Gov't Denies Misconduct in Stevens Trial

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With the star witness against Sen. Ted Stevens due to testify Tuesday, prosecutors denied allegations they secretly shuttled another key witness back to Alaska so he wouldn't hurt their corruption case against the lawmaker.

The government claims in newly filed court papers that Robert Williams — manager of a makeover of Steven's cabin that's central to the case — needed to go home before the trial started last week to get medical help.

When prosecutors met with the 58-year-old Williams to discuss his possible testimony at Stevens' trial, he "appeared jaundiced, his face was gaunt, he had substantially aged, he had chronic coughing spells and he was frequently short of breath," the papers said.

Stevens' attorneys have accused prosecutors of trying to hide Williams after realizing he had information that could help the defense. On Monday, the judge demanded an explanation of why they didn't tell anyone that the witness, who was subpoenaed by both sides, was gone.

Prosecutors, in their papers, said that Williams left messages with the defense team before leaving Washington, and still might return if cleared by doctors.

"The government was primarily concerned with Mr. William's health," the papers said.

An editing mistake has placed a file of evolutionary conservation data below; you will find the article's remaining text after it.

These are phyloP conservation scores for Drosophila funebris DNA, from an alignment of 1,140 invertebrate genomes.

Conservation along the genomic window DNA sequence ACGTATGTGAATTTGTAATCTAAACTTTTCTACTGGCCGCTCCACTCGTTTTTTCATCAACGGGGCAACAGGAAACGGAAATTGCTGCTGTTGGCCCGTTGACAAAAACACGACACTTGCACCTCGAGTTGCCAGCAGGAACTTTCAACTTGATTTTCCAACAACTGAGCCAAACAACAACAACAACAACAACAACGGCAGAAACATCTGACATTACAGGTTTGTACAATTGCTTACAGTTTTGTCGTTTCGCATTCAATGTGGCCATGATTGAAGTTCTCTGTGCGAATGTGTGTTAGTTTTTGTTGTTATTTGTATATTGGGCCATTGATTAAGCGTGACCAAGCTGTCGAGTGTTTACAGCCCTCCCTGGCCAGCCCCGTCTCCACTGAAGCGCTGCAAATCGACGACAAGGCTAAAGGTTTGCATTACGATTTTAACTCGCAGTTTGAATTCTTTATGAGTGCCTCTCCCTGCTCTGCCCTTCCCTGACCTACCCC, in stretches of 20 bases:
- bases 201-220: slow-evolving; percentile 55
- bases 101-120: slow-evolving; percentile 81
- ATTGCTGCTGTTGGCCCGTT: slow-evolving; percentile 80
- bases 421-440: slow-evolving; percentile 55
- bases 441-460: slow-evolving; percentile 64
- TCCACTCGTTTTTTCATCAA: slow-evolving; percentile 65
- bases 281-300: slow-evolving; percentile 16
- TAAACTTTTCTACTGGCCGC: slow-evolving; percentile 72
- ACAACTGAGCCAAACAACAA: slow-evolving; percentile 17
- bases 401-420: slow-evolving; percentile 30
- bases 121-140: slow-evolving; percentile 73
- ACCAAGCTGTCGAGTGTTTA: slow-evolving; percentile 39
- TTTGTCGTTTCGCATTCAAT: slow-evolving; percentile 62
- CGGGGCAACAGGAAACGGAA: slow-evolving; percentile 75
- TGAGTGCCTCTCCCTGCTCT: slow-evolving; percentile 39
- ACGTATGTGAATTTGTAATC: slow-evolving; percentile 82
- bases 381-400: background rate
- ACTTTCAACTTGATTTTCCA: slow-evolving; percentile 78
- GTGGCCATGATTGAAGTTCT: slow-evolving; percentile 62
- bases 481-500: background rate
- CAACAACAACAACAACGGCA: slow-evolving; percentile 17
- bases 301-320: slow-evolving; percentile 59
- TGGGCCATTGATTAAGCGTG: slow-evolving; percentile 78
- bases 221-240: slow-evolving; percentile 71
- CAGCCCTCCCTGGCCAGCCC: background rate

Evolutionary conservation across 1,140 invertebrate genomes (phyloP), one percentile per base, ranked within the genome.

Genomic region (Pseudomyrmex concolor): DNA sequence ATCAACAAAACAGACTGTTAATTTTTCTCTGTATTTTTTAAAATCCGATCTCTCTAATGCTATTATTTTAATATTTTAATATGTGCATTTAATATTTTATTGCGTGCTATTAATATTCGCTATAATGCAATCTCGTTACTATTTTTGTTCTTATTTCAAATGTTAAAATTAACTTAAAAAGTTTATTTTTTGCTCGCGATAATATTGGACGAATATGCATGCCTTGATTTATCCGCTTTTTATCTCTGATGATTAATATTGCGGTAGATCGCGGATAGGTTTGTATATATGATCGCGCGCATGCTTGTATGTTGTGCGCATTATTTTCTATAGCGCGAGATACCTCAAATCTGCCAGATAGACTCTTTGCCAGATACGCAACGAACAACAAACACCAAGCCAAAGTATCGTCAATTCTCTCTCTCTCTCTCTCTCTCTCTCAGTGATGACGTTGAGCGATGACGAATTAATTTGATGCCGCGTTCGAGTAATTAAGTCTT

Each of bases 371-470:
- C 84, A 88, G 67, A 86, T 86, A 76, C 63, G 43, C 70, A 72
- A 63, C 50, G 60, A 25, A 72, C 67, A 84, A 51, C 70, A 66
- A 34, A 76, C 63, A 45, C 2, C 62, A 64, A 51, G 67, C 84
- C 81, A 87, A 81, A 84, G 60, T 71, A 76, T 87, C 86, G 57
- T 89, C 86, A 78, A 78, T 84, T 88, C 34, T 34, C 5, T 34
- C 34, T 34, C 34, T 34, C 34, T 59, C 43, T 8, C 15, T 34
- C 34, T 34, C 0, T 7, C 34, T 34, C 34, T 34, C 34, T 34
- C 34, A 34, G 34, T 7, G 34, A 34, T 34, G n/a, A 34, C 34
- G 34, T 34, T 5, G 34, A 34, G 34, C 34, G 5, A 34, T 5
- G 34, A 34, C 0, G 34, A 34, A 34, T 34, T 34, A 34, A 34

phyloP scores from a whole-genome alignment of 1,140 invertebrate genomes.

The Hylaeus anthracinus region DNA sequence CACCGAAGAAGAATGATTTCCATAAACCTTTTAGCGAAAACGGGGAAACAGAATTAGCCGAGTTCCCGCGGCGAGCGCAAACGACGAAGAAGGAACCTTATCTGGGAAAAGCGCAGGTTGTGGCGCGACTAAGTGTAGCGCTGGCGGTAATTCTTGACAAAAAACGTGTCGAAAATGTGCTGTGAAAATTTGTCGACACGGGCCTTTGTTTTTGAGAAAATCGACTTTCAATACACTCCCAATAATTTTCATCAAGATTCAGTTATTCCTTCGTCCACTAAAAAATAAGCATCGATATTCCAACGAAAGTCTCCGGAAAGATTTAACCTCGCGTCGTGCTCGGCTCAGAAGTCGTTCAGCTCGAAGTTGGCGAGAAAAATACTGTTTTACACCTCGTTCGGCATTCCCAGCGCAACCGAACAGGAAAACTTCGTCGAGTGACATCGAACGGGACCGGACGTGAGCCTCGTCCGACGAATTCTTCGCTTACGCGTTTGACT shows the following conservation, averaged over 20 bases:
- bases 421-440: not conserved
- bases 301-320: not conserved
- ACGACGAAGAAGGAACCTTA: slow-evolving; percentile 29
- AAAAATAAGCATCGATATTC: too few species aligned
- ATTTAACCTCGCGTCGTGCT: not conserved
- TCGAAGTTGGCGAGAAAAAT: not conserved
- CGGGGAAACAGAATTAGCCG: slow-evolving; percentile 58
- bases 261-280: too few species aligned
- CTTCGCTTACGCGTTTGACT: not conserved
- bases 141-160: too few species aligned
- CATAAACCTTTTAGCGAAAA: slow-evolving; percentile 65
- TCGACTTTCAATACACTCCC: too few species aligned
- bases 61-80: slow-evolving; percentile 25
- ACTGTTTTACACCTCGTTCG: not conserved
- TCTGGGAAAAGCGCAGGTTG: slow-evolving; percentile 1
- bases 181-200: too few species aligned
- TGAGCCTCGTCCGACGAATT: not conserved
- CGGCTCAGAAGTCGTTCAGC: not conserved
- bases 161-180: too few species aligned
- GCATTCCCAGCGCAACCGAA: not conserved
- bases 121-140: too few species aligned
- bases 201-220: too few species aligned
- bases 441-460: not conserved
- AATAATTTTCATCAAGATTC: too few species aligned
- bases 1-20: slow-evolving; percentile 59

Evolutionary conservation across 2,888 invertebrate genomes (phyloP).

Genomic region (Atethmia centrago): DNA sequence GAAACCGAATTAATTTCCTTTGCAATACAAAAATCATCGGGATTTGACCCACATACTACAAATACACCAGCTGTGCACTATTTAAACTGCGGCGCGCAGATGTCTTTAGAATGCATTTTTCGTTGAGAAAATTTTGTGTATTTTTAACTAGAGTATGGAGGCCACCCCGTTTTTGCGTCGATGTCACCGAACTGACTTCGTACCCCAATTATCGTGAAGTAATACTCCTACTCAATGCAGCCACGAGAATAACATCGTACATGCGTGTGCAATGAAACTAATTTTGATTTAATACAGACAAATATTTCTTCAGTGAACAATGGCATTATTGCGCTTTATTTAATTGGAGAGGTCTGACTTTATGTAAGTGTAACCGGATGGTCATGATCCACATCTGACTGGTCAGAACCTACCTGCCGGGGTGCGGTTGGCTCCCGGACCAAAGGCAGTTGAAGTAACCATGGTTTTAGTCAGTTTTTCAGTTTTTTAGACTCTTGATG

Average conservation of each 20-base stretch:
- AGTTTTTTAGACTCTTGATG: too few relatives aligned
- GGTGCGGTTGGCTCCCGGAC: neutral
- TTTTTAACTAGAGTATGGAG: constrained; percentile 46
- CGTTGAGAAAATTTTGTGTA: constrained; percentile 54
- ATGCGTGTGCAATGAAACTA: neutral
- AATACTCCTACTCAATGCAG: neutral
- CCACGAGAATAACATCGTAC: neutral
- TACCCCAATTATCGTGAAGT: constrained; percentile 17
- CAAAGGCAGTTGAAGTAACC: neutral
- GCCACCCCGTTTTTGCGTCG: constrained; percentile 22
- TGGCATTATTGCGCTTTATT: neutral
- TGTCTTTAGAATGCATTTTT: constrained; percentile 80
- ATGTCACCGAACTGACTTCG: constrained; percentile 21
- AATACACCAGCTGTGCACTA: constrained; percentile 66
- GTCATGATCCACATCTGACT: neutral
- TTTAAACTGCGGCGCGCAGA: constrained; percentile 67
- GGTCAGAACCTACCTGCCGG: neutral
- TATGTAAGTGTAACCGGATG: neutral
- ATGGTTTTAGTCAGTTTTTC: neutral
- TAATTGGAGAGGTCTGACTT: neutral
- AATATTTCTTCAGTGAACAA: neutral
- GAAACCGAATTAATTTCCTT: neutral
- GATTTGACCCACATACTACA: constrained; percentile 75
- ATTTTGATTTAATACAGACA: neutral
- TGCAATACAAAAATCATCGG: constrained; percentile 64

Stevens, 84, is charged with lying on Senate financial disclosure forms about more than $250,000 in work done on his hillside cabin and other gifts he received from VECO Corp., a powerful Alaska oil pipeline contractor. On Tuesday, jurors heard testimony from VECO employees and other witnesses who did work on the home, including a stained-glass artist testified about making a window for the home.

VECO owner Bill Allen is scheduled to take the witness stand later Tuesday in what will likely be the highlight of the trial of the Senate's longest-serving Republican. He is expected to testify that he lavished Stevens with the free house renovations — a balcony, a new roof, a custom steel staircase with handmade railings — and other gifts.

Stevens didn't report any of it on his Senate financial disclosure forms, an omission that has landed him in a Washington courtroom while his Democratic opponent, Anchorage Mayor Mark Begich, is campaigning against him in Alaska.

Just as Allen's testimony is key to the government's case, discrediting him is essential for Stevens. The senator insists he never asked Allen for any free work and thought his friend was sending him every bill for the job. Stevens and his wife say they paid $160,000 for the project and assumed that covered everything.

Stevens says that if freebies were tacked on to the job, Allen did so without telling him. Because the senator's wife handled all the finances, he says there's no way he could have known Allen was adding on work.

Allen has pleaded guilty to bribing Alaska lawmakers and, as part of his plea deal, became a crucial FBI witness in a corruption investigation that has rattled Alaska's political system.